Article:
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Could thawing EU-Russia relations aid the EU food sector?

The industry hopes reported improved relations could lead to Russia taking EU food imports again. The country’s ban has contributed to the current commodity downturn


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Potential improvements in EU-Russia relations are unlikely to have significant direct impact on European food markets.

 

A Russian ban on Western food imports relating to sanctions placed on Russia following its presence in Crimea and Eastern Ukraine is widely acknowledged to have affected EU dairy, beef and pork markets during the commodity downturn.

 

The ban has been in place since last year but, speaking from a Copa-Cogeca meeting in Brussels this week, Charles Sercombe, NFU livestock board chairman, said there were hopes within the industry a ‘thawing’ of EU-Russian tensions could lead to Russia accepting EU produce once again.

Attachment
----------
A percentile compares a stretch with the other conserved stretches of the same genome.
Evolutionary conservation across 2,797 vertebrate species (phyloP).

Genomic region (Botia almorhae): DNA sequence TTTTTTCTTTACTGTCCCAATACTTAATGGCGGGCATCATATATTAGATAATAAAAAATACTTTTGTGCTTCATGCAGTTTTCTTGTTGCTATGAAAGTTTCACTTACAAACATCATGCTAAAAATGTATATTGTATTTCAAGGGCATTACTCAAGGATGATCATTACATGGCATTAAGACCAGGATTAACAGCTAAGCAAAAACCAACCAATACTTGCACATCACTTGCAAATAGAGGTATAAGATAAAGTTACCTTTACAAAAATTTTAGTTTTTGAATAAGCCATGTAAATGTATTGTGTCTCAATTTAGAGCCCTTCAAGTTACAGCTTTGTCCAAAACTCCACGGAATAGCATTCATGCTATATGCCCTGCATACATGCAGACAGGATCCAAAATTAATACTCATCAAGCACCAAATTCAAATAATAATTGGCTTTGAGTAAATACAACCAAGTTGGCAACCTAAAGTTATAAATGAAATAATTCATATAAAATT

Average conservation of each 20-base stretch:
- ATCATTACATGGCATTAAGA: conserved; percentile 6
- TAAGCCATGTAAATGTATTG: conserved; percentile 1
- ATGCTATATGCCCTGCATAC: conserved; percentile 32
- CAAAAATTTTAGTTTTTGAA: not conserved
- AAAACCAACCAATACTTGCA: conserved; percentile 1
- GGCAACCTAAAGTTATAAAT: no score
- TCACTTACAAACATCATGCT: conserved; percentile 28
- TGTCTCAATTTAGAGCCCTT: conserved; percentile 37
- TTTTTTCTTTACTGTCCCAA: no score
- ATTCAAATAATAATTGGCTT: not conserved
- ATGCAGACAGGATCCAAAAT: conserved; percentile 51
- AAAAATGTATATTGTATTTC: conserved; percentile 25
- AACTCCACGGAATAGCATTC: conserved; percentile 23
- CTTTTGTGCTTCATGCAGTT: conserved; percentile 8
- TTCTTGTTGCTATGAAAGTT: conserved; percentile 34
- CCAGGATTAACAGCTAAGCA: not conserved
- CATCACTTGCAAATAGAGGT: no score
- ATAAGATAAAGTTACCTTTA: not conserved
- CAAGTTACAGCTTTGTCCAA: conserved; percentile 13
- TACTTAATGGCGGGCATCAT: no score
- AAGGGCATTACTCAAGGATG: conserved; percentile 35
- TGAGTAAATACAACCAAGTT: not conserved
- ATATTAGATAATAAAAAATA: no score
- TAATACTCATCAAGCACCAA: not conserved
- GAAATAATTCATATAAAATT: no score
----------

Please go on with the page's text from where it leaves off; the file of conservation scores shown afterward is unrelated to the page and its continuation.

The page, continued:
However, other UK farm experts cast doubts over these rumours.

 

Clive Black, head of research at Shore Capital, said: “Do not forget Russia has filled the vacuum of EU products since this ban was put in place.”

 

The potential thawing of relations relates to reported co-operation between Russia and Western countries over tensions in Syria and the Middle East over recent weeks.

 

“To suggest [because] they are together with a common enemy means everybody overlooks Ukraine and Crimea is a big hope,” Mr Black said.

 

The suggestion Russia may begin to take EU food imports once more comes despite reports the EU will extend economic sanctions on the country for a further six months from January.


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